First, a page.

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Extremely Clean Cleaning Services, LLC v. Caat, Inc.

United States District Court, S.D. Indiana, Indianapolis Division

February 25, 2019

EXTREMELY CLEAN CLEANING SERVICES, LLC, ALISIA BURKS, Plaintiffs,
v.
CAAT, INC. an Ohio Corporation, ANAGO CLEANING SYSTEMS, INC. a Florida Corporation, ANAGO FRANCHISING, INC. a Florida Corporation, ALBERTSON FAMILY JANITORIAL HOLDINGS, INC. an Ohio Corporation, CURT ALBERTSON an individual, COREY ALBERTSON an individual, TERESA ALBERTSON an individual, DAVID R. POVLITZ, Defendants.

          ORDER ON PENDING MOTIONS SETTING TRIAL (DKTS. 13, 23, 25, 29)

          SARAH EVANS BARKER, JUDGE

         Now before the Court are two motions filed by Defendants seeking to stay these proceedings pending arbitration. Dkts. 13, 29.[1] See 9 U.S.C. § 3. There is no motion for an order compelling Plaintiffs to arbitrate in the first instance, see 9 U.S.C. § 4, but “[a] defendant who wants arbitration is often content with a stay, since that will stymie the plaintiff's effort to obtain relief unless he agrees to arbitrate.” Cabinetree of Wis., Inc. v. Kraftmaid Cabinetry, Inc., 50 F.3d 388, 389 (7th Cir. 1995). The parties' dispute at this juncture obviously turns on the necessity of arbitration itself rather than merely the propriety of a stay. We therefore construe the motions to stay as motions to compel and to stay. Hill v. Lynch Chevrolet, Inc., 349 F.Supp.2d 1118, 1118-19 (N.D.Ill. 2004).

         As explained below, Defendants' motions to stay are granted in part. We defer decision on the remaining issues until the trier of fact determines whether the parties have agreed to arbitration.

         Background

         Plaintiffs are Alisia Burks (“Burks”) and her limited liability company, Extremely Clean Cleaning Services, LLC (“Extremely Clean”). Defendants are franchisors and subfranchisors of a cleaning business. We assume the parties' familiarity with the facts, such as they are reflected in the complaint, its various attachments, and Burks's affidavit, but we restate the most relevant assertions here in the light most favorable to Plaintiffs.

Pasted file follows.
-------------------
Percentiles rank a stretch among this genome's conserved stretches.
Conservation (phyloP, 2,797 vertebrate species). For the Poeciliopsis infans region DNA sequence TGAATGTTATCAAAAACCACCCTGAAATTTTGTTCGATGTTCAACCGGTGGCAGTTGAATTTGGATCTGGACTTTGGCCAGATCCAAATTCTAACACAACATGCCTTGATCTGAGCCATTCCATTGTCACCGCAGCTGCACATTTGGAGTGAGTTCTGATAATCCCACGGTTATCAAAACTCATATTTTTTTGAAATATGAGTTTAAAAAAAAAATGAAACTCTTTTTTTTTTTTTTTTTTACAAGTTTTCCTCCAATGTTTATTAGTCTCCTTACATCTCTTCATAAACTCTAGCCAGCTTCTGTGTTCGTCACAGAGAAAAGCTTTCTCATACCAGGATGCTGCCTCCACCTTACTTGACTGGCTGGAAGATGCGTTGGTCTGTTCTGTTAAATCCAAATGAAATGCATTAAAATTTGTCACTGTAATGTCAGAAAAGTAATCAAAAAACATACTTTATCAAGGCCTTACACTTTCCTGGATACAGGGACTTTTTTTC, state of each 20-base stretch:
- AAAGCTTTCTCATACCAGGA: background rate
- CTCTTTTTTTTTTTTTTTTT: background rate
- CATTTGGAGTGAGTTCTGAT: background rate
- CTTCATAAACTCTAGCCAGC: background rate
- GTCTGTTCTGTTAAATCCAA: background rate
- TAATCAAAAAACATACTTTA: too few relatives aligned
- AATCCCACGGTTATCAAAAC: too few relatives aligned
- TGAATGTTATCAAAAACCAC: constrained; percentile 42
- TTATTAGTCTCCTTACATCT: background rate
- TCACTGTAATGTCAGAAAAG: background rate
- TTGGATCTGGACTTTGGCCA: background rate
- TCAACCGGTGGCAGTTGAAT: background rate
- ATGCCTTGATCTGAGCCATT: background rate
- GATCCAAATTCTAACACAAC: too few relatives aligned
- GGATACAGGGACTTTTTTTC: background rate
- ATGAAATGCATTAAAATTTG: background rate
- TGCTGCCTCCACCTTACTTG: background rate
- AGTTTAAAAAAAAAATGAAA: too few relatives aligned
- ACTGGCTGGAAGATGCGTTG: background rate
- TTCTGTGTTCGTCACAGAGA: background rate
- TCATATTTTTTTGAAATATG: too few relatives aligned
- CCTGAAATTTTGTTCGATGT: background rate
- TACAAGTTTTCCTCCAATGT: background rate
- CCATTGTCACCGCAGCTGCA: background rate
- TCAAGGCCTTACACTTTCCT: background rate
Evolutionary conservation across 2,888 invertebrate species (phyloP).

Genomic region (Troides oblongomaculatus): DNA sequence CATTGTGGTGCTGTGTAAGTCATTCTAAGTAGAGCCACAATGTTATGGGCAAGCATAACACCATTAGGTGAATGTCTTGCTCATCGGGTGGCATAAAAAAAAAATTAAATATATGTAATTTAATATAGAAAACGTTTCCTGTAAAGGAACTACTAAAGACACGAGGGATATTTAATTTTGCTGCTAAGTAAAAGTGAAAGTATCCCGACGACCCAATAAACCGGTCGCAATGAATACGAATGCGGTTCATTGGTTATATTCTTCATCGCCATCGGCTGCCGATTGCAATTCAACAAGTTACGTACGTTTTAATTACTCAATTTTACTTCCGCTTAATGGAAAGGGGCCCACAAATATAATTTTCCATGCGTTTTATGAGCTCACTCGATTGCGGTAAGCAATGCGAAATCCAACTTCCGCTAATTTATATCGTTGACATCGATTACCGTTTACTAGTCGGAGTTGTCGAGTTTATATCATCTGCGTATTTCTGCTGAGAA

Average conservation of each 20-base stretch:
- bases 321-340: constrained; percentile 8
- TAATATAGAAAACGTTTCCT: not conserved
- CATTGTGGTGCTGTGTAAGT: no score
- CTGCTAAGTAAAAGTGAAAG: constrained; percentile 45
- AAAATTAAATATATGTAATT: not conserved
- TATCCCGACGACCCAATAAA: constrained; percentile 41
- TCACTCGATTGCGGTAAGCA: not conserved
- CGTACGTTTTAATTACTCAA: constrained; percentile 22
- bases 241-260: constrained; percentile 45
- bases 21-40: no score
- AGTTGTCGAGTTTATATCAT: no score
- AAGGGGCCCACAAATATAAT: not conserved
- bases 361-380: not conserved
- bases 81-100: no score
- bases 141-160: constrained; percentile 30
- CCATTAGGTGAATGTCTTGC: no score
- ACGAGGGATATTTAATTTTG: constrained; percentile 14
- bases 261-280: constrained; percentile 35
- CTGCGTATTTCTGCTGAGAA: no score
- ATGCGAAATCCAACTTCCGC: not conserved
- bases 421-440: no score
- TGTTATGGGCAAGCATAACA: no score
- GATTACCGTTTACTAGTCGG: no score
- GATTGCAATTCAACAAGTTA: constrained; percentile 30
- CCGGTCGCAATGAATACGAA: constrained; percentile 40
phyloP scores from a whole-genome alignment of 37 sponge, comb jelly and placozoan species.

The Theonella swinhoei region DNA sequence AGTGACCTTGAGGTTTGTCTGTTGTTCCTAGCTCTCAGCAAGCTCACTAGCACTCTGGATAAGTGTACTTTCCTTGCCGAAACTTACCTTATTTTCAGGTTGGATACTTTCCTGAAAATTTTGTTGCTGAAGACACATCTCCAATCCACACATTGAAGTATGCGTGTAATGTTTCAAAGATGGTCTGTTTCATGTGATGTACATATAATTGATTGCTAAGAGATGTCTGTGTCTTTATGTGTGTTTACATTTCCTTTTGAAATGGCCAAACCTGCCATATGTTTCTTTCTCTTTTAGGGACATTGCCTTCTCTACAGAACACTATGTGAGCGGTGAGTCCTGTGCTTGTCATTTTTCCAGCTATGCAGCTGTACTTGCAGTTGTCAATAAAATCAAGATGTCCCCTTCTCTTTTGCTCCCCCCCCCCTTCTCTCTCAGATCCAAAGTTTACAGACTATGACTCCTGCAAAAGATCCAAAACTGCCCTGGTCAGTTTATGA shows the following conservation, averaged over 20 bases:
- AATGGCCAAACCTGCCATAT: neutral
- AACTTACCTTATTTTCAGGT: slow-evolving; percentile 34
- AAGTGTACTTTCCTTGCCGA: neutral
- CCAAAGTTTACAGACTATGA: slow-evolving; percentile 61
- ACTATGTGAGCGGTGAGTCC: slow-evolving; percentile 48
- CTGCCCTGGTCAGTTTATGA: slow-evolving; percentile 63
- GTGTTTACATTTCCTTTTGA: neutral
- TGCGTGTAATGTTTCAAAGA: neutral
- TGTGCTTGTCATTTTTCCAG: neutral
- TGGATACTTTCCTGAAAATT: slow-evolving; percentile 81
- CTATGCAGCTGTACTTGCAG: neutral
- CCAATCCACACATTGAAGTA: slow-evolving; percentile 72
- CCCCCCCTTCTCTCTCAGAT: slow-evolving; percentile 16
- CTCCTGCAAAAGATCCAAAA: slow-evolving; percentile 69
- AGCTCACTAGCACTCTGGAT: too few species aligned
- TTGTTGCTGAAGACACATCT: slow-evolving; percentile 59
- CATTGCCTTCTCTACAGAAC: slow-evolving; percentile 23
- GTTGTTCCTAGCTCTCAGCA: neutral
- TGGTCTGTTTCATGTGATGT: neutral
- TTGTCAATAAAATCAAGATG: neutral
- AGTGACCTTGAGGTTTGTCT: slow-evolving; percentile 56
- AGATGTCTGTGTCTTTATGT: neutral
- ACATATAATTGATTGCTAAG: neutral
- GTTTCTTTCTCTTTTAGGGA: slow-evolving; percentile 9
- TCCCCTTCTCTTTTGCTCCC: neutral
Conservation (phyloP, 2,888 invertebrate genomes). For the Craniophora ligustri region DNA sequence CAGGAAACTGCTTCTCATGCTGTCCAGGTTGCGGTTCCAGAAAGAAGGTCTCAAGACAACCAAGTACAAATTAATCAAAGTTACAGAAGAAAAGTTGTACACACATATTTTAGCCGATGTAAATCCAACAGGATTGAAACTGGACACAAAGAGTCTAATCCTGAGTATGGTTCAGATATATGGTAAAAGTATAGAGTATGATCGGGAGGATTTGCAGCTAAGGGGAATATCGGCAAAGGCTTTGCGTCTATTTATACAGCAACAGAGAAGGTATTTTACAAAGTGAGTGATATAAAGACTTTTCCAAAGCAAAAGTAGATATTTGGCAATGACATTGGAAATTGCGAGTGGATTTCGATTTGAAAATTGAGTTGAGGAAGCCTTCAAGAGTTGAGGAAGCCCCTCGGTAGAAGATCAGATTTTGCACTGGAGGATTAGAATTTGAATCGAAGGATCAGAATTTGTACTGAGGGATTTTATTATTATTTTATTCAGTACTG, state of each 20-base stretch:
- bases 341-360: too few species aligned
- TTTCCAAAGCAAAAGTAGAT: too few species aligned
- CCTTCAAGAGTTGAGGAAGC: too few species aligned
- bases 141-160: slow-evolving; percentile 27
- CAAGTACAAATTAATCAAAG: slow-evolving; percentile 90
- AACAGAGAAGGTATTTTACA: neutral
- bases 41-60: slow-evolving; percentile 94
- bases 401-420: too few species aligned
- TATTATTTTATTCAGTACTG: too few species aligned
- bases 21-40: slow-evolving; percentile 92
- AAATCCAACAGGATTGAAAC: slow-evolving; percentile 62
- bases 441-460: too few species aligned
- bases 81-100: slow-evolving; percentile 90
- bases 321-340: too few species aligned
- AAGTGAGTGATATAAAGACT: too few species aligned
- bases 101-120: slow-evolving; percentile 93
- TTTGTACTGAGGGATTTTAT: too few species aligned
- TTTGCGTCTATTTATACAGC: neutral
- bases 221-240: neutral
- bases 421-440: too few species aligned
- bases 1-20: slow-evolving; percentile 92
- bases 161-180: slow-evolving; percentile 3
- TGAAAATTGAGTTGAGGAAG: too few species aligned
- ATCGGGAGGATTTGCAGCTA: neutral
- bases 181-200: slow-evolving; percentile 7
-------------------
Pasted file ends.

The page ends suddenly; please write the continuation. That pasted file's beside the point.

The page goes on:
Extremely Clean, through Burks, proposed to purchase a cleaning franchise from Defendants. On October 15, 2015, Burks informed Defendants' agent in Indianapolis, Brian Burton (“Burton”), that Burks's mother, Kearl Ash (“Ash”), was being dispatched to Defendants' Indianapolis office on Extremely Clean's behalf to pay the required franchise fee. Ash's signature had previously appeared on a prior contract between Extremely Clean and Defendants and some related documents, but Ash was not a member, manager, or employee of Extremely Clean and had no authorization to act on its behalf.

         Burks avers that she made clear to Burton that she was not yet prepared to execute the offered contract to purchase the franchise (“the Franchise Agreement”). Burks sought additional time to review the contract's terms with Burton “to make sure [she] fully understood what [she] was signing.” Burks Aff. ¶ 21. Burton agreed that Ash could deposit the franchise fee and Burks could review the Franchise Agreement with him and execute it later in the week. Burton represented he would schedule a time for him and Burks to meet.